I'm happy to leave the two filters running side by side for as long as it takes, it doesn't look too unsightly, and to be honest the health of my fish is more important to me then the short time looks of the tank.
I would recommend leaving them both in then.

Quote:
Originally Posted by Mating Slinkys
One other very newbie question: It isn't possible to over filter a tank is it? Take out too much stuff? Again I'm reasonably sure that having 85l (according to the numbers on the filter boxes) worth of filtration on a 10l tank can only be a good thing, but please correct me if i am wrong!
It is possible to "overfiltrate" the water, though this is more of a function of water flow. Most fish do not like high water flow. If this is the case in your tank, look for some means to diffuse the output of the filter so the water flow isn't too high. Otherwise, overfiltering isn't going to be a problem.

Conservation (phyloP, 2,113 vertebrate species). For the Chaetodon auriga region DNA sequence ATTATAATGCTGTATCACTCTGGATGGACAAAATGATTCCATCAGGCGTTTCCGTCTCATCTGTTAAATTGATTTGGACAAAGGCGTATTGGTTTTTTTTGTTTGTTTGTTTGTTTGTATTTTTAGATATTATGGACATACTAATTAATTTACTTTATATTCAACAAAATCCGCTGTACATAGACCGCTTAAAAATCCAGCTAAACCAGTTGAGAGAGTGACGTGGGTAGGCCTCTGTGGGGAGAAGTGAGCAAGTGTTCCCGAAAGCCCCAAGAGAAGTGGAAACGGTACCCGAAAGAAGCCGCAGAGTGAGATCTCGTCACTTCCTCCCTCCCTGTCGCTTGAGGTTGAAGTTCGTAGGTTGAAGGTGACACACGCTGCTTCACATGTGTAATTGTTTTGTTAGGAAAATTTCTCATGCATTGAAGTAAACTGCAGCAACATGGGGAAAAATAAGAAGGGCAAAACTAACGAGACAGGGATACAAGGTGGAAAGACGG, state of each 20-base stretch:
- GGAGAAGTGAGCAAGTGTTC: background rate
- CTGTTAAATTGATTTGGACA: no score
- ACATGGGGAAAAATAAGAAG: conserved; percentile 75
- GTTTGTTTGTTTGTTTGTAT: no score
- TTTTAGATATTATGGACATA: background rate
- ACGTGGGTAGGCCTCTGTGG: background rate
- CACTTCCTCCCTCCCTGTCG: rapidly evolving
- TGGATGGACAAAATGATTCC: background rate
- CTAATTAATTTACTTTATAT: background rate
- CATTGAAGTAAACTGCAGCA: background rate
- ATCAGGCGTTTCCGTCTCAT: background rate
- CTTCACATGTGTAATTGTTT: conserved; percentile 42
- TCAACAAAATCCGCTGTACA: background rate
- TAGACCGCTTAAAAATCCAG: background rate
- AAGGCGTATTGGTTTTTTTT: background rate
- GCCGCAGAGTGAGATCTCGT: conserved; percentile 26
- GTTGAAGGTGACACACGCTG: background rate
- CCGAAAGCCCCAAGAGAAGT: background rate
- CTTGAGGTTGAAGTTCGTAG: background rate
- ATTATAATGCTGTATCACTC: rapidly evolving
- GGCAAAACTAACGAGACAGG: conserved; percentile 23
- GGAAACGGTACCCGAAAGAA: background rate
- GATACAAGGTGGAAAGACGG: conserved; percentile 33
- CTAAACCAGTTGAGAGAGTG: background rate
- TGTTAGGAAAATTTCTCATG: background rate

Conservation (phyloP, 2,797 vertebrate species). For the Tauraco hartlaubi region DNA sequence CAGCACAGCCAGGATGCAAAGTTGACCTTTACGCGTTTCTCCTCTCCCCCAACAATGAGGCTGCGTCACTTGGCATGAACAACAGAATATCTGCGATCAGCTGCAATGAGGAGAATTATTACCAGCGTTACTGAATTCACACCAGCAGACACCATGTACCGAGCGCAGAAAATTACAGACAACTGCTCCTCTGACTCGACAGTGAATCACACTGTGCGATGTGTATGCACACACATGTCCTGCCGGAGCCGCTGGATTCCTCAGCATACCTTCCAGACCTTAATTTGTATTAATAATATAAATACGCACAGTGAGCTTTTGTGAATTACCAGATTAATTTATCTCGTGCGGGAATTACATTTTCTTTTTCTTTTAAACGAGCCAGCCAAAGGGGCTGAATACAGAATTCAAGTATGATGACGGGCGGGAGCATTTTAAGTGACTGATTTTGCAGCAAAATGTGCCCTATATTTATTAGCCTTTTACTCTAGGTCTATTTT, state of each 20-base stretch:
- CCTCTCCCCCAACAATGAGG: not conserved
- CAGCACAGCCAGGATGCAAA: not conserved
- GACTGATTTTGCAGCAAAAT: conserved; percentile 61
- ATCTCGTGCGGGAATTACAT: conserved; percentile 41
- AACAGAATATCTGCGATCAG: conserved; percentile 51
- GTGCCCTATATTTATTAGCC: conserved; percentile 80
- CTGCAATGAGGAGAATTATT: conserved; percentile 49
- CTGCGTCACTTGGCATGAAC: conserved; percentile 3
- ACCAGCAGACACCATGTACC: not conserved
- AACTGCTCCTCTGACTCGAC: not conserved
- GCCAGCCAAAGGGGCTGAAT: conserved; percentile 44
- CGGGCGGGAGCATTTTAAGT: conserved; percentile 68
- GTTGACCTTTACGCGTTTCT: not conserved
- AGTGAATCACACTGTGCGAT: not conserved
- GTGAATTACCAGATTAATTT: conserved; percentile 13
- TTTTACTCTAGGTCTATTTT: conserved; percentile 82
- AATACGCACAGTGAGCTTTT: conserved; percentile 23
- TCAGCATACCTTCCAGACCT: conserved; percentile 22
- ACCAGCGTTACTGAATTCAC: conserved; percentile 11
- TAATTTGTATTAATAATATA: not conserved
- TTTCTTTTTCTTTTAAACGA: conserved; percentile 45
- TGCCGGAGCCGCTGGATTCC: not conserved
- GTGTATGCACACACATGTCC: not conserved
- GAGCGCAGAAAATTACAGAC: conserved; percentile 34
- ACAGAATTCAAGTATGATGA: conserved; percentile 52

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Old 07-05-2007, 02:20 AM   #8
 
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Thanks for all the advice and help foks! I think i'm gonna go with just leaving the two in there for a few more weeks, as it seems the way with the least potential for me to mess up, and with such a small volume i'm assuming that the margins for error are much lower than with the bigger tanks.

The water flow problem shouldn't be too much of an issue, as the HOB one is on low flow setting, so is just dropping slowly into the tank, and the fluval 1's output is about 2cm below the surface so it shouldn't affect the frogs or the pygmy cories as they are all pretty much bottom dwellers, and therefor out of the current.

Thanks again!